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# DerekEhrman

Member Since 27 Sep 2006
Offline Last Active Oct 12 2012 01:17 PM

### In Topic: Ball to Circular Wall Interior Collision Response

31 July 2012 - 12:39 PM

First, I would store a radius instead of a diameter (why do the division constantly when what you really want is the radius? Just do the division once and you have the value to work from!).

Second, I would make the hole itself also have a radius member so you can remove what appear to be *magic numbers* (where is 17 from?). I know the radius is constant in this example, but it would be much cleaner and cooler to support any sized hole, right?

Now, your core collision detection is algorithm is doing more work than it needs to be (hypot uses the very expensive square root function) and is not an accurate representation of the object (I am assuming this is why you used the value 17 instead of the actual diameter value in your test?)

I think you can greatly simplify the algorithm to something more like:
* calculate the distance from the center of the hole to the center of the circle
* if this value is greater than or equal to the radius of the hole, we have a collision

### In Topic: error lnk1104

30 July 2012 - 09:22 AM

Just to be sure ... have you double-checked that you do indeed have the required lib on your machine in an appropriate location?

### In Topic: SSE vector normalization

27 July 2012 - 09:20 AM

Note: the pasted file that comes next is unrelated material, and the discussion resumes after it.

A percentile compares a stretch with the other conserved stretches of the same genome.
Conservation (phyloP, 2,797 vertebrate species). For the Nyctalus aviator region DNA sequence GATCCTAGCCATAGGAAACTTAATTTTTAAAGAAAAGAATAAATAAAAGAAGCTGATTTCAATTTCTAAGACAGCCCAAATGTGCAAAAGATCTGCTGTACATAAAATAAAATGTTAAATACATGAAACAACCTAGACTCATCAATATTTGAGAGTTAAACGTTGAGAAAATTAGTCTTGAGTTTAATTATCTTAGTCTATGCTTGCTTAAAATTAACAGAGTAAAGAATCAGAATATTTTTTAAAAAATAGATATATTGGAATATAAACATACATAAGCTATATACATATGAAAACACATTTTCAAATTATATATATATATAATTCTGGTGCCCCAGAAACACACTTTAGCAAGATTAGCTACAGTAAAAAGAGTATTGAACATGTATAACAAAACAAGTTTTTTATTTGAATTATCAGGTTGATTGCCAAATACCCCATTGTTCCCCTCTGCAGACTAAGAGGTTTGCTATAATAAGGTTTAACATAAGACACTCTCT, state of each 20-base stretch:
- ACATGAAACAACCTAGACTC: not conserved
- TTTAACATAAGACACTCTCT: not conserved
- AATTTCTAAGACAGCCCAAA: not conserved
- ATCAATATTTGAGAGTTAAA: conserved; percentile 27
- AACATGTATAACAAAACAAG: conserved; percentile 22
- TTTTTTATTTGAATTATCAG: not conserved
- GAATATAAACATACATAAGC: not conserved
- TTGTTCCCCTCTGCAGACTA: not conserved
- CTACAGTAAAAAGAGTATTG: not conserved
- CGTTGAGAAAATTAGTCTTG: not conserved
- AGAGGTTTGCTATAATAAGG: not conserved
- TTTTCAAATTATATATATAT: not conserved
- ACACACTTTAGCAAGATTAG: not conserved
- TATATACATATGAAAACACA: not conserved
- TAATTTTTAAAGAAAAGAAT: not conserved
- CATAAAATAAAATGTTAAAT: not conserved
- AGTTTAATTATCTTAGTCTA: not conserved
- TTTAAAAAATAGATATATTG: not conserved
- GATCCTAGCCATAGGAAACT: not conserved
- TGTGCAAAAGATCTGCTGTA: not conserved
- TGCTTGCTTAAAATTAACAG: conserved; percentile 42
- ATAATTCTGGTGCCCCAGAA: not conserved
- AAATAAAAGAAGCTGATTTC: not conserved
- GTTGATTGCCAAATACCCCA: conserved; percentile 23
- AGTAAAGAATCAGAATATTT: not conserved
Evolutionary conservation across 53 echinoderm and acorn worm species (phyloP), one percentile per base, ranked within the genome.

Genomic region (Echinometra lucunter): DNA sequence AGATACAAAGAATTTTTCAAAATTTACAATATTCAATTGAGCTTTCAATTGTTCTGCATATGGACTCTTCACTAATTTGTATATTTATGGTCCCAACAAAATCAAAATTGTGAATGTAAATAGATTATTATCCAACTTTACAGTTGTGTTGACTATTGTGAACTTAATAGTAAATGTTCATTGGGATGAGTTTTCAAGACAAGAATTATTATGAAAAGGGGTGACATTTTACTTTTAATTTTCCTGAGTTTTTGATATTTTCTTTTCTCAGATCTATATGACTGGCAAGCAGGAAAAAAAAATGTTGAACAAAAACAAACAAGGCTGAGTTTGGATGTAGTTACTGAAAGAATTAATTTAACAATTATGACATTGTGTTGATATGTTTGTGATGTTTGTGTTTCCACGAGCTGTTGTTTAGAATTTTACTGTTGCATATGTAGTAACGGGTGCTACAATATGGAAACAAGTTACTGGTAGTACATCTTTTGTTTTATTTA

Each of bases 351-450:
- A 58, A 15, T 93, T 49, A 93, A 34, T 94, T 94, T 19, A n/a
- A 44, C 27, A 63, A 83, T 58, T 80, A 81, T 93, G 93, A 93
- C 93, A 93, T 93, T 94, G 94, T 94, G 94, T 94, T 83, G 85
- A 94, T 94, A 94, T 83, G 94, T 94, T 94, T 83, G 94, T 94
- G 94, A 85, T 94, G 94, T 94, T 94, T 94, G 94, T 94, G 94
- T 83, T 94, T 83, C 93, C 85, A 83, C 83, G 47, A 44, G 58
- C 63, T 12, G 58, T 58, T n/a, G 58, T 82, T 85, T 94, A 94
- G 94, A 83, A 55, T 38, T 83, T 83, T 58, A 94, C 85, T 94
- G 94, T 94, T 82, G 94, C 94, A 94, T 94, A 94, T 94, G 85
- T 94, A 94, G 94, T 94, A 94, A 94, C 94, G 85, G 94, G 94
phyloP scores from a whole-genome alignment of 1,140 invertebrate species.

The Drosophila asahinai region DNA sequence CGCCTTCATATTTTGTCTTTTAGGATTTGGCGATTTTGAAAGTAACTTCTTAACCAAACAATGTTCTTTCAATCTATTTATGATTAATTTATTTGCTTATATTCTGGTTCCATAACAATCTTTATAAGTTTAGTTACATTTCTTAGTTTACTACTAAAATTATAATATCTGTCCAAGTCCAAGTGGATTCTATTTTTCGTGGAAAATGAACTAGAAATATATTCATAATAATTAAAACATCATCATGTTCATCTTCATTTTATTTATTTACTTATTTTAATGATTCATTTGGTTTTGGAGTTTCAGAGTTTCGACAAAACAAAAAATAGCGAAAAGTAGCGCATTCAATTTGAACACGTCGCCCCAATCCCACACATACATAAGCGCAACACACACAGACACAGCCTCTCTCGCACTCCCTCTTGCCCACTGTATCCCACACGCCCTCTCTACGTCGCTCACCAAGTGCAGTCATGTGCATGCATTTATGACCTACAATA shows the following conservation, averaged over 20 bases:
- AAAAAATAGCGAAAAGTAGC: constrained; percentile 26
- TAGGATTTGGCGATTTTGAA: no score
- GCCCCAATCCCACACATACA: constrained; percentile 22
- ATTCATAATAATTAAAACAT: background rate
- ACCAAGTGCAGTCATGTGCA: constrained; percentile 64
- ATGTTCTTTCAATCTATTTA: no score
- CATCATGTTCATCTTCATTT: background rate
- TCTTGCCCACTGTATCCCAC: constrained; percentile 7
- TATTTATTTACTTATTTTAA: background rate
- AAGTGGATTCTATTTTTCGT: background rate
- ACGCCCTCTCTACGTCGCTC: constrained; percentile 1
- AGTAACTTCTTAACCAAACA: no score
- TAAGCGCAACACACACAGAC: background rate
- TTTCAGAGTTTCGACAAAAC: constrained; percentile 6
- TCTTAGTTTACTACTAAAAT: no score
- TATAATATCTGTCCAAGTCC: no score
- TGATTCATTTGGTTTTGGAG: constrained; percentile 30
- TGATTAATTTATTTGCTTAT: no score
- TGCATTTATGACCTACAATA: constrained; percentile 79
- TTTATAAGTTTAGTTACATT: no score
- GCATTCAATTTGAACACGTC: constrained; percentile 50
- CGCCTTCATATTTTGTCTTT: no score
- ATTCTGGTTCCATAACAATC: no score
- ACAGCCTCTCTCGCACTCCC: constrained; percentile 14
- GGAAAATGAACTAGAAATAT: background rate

Sounds to me like a perfect time to use assert, like was suggested...

Agreed, I had meant to reiterate that a debug-only assertion was a valid solution!

### In Topic: SSE vector normalization

27 July 2012 - 09:01 AM

There is actually a very valid reason to simply crash on a 0 vector in your normalization function and I promise it has nothing to do with "ignorance or laziness". The entire point of using SSE is that it is high performance code. Normalization of a 0 vector, as previously stated is technically an invalid operation.

Adding vector validation (i.e. checking for a 0 vector) in your normalization code will introduce unnecessary run-time overhead (in the form of potential branch mis-predictions and LHS) to a performance-sensitive area of your code. As the operation in question is technically invalid, those concerned with performance will opt to have the function crash rather than introduce the overhead. If this code crashes, the real bug lies elsewhere (the attempt to normalize a 0 vector ... why is your vector 0? Why are you trying to normalize it if it is? These are the bugs you should be concerned with).

If there is a case in your code where you *may* be normalizing a 0 vector (direction derived via velocity when player is standing still perhaps?), then you should validate the vector *before* the attempt to normalize. The reason for this is that these cases are likely few and far between, and introducing the overhead that I explained above to *every* instance of a call to normalize is unfairly penalizing everyone who calls the function, whether they have a chance to pass a 0 vector or not.

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